Film Review: Contagion

Film:  Contagion
Director:  Steven Soderbergh
Starring:  Laurence Fishburne, Matt Damon, Jude Law, Kate Winslet, Gwyneth Paltrow,  Marion Cotillard, Bryan Cranston
Release Date:  09/09/11 (theatres) / 01/03/12 (DVD)
Studio:  Warner Bros. Pictures
Tagline:  Don’t talk to anyone.  Don’t touch anyone.
Plot: “A thriller centered on the threat posed by a deadly disease and an international team of doctors contracted by the CDC to deal with the outbreak.”  (Source: IMDB)

Review Score:  3/5

No film in 2011 quite encapsulated the mood of today’s America and, for that matter, the world.  Panic has metastasized itself into many forms: revolutions, political upheaval, movements, the H1N1 virus outbreak and Fukushima nuclear disaster.  Yet, we’ve also experienced the effects they have on us.  As Contagion shows, our weakness is no longer simply the situation itself, but also how we handle it.

The first thirty minutes is, sadly, the film’s best.  We begin with Beth Emhoff (Paltrow) enjoying herself over dinner, drinks and gambling in Hong Kong.  An ordinary depiction of life, unaware of the invisible danger that lay ahead.  By the time we see her arrive at home, the typical symptoms of what we assume is fever, flu or the common cold become…concerning.  Her husband (Damon) follows instinct and seeks out medical attention to no avail.  Transposed over these images are identical depictions of individuals in Hong Kong who suffer similar fates, their families also fallen to shock and grief.  It is here where Contagion flows in a realm where horror fetishists would salivate.  Unfortunately, the horror stops here…

Aside from the film’s first act, supplied with some of the haunting images shown in the trailer, it falls short in several areas simply by taking itself far too seriously.  Those haunting images and dreadful feelings are replaced with hollow examples of panic.  It becomes an exercise in how government agencies handle a crisis both publicly and privately.  By that standard, it is a substantial instruction manual put to film for future reference.  Films like 28 Days Later didn’t succeed with a by-the-books mentality….rather, London was turned into a chaotic, post-apocalyptic world that required a fight for survival.  Here, even Mitch Emhoff’s (Damon) daughter can’t wait for the situation to end, so she can return to normality.  Need I say more?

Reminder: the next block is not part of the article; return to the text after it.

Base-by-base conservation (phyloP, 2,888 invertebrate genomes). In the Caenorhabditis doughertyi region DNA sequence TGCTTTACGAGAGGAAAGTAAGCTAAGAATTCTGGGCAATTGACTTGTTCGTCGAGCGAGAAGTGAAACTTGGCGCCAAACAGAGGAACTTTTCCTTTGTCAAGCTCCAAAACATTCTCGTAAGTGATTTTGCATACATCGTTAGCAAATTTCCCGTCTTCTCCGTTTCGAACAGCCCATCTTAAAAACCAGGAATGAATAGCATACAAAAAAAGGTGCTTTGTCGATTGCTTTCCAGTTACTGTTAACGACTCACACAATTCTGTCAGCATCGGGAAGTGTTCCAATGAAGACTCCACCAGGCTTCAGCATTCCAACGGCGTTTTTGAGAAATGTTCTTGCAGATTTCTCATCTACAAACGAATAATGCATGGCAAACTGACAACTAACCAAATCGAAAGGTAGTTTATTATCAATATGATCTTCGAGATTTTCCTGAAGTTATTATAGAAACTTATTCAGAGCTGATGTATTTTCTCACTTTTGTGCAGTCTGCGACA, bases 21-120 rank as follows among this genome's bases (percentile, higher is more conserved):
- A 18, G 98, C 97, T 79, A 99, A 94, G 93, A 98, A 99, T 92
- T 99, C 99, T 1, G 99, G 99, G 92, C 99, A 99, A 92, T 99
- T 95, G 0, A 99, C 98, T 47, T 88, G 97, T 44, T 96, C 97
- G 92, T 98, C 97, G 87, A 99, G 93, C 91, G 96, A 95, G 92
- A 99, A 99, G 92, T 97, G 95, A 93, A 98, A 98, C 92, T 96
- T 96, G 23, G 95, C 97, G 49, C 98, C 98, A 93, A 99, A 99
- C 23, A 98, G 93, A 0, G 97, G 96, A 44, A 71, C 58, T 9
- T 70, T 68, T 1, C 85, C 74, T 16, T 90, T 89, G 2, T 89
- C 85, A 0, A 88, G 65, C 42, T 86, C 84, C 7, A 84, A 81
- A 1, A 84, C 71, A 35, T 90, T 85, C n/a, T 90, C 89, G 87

While the script’s complex dialogue is confirmed accurate by many in the scientific community, this is also it’s alienating property.  True, audiences don’t like to be outsmarted; however, they also want to connect with and fully grasp the action taking place.  Unlike Soderbergh’s Traffic, a critically acclaimed film that utilized an identical intersecting plot to much greater effect, Contagion suffers most when it’s characters engage in discussions that only academics can truly comprehend.  The films focus on this aspect lends it’s otherwise solid pacing to fall a bit flat.

A solid film doesn’t mean completely effective.  This is a Soderbergh film and possesses his characteristics throughout (I did enjoy the 90’s industrial European beats overlaying the random scenes in different cities…a unconscious nod to Seven perhaps).  It is arguably the best virus outbreak movie ever when it tries (key word: tries) to say we’re our own enemy in crisises’, an underlying message it occassionally gets through.  But his talents didn’t translate effectively when asked to add horror to his action-thriller catalog.  The film tagline implies as though after watching this, you will find hand sanitizers and face masks as close companions.  The only thing in mind after the credits roll was wanting to like this movie more than I ultimately did.

Contagion – YouTube:
Contagion – Amazon.com

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